Among the old troops there is but very little sickness, but among the recruits there is considerable sickness. New Years day was about the coldest day we have had here yet…

[Hardeesville, SC January 23, 1865] “…We left 'Hardees Plantation' on the 18th and marched here, a distance of about 12 miles. 'Hardeesville' is a village of about a dozen houses about 20 miles N.E. of Savannah on the Savannah & Charleston RR. The next day after coming here a dull drizzly rain set in, and has continued every day since, thus stopping the campaign for the present, the country around here is very low and swampy and a great part of it is now under water...The Rebs have taken up all of the rails on this road, I think as far as Branchville and probably use them to rebuild Augusta and Atlanta Road. I think it will be waste labor for them, for before many months Augusta will be ours."

They were out of communication for some weeks. In a note dated March 26, he relates that they have just received their first male since January 20. He also relates that he has received another commission. He repeats some of this information in the next letter, two days later. [In Camp near Goldsboro, NC, Monday Evening March 28, 1865] “…I received my commission on the 26th, the first mail we received since leaving Hardeeville SC It was dated Jany 19th but of course my pay commences from the date of muster, which was yesterday. The duties of a regimental Adjutant are hard to describe, being both manifold and miscellaneous. I have charge of all books and papers at Hd. Qrs. Make regtl. Reports, returns, &c. On duty I form the regt for dress parade, place the guides on drill, &c. I have a good clerk to help me do the writing so that does not bother much. My pay is $10 per month in addition to that of 1st Lieut. Being formerly $118.50 per month, but I believe it has been lately increased a few dollars. Out of this I have to clothe & board myself, besides buying a sword, sash, &c. I am allowed forage for two horses. As Sergt. Major I was not entitled to a horse and I footed it all the way from Atlanta here. I board with the Colonel and Major & it will probably cost about $30 per month, but the living is a vast contrast to that of a private soldier."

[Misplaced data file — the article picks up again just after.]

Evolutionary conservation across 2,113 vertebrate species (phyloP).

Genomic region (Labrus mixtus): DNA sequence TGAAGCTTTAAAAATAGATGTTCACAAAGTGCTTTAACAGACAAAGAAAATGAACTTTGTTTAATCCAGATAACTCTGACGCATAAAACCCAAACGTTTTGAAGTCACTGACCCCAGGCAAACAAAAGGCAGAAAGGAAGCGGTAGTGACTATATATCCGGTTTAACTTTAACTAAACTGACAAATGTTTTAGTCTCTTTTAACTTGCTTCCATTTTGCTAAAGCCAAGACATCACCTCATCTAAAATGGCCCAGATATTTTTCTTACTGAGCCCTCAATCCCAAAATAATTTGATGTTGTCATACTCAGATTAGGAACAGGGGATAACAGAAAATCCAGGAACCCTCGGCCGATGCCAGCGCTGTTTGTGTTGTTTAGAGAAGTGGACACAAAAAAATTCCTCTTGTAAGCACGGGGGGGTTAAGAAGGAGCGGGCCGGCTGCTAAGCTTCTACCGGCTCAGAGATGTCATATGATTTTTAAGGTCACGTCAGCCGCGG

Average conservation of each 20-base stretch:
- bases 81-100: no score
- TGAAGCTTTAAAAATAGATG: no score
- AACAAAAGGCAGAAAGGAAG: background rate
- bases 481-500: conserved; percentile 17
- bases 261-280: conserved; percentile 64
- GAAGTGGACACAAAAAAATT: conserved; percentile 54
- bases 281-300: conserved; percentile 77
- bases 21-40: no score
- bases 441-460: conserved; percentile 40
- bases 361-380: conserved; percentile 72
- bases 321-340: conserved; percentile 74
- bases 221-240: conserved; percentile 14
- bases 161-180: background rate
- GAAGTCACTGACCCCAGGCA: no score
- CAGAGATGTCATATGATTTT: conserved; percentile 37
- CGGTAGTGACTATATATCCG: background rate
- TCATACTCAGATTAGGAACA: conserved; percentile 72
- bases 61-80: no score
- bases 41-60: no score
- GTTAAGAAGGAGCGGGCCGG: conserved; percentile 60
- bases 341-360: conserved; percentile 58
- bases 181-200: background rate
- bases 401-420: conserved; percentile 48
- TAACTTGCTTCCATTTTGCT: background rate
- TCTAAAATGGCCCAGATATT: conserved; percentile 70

"I will now give you a rough and brief outline of our late campaign. On the 29th day of January, we broke camp at Hardeeville S.C. and on the ensuing day reached Robertsville. Here our supply trains were loaded with 15 days rations and we cut loose from our base and launched into S.C. We passed through the small towns of Allendale, Newtonville & crossing the Big Salketchie [Salkehatchie?] at Barnwell Church, Struck the Augusta and Charleston R.R. at Grahams Turnout. We tore up the track in a westerly direction as far as the 30th mile post from Augusta. From here made direct for Columbia. We came in sight of its steeples of the 16th Feb. but the next day turned off to the left and passed Westward of the city leaving the 15th Corps the honor of its capture. The next few days our progress was very slow owing to the rivers we had to cross. We marched through Winnsboro, Chesterfield C.H. and Cheraw, crossed the Cape Fear river at Fayetteville where we destroyed one of the largest arsenals in the U.S. cover over 4 acres of ground. We left Fayetteville on the 13th of March. On the 16th we met the enemy in considerable force at Averysboro and had quite a little fight during which we drove him out of two advanced lines of works. The 26th lost 2 officers & 7 enlisted men killed and 10 wounded. In the night the Rebs 'skedaddled.' The next day we moved forward a few miles on the Smithfield road and remained all night as a guard to cover the flank of the Left Wing (14th & 20th A. Corps) which turned off to the right & moved toward Goldsboro. The next day we followed and on the ensuing day about 20 miles form Goldsboro, we met the enemy in force, concentrated in his chosen position. On the road we were marching there were only two divisions of our corps and two of the 14th corps beside Kilpatricks cavalry division, in all perhaps 15, 000 men. We were strung out on the march about 10 miles long. The enemy was about 35000 strong and in admiral position quietly awaiting our approach: the moment our advance guard struck their line they wheeled right and left thus striking the 14th Corps in both flanks. They soon gave way and fled in confusion, our first division was thrown into position a little to the rear and advance thus fiving the 14th Corps time to reform. All this time Kilpatrick was stubbornly fighting an overwhelming force of Wheelers who was trying his best to get possession of the road & thus cut our column in two; about 3 o’clock P.M. our Div. came up, two brigades were sent in line to the left & we were thrown into a gap between the two Div’s of the 14th Corps. We advanced in line of battle on the Rebs, through a swamp knee deep in water and a complete network of briers and vines. The moment we entered the edge of the swamp we were greeted with a volley of musket balls, we returned the compliment & proceeded on then we got nearly through the swamp being very much broken owing to the undergrowth. The boys lay down and for upwards of an hour kept up a steady file fire, the enemy replying vigorously. At length darkness ended the scene & we withdrew a few yards and built works. The next morning we found that the enemy had withdrawn over a mile leaving his dead & badly wounded on the field. Although in the engagement we could not see a single Reb, we could tell by the position of their dead that our lines were only about 150 yards apart."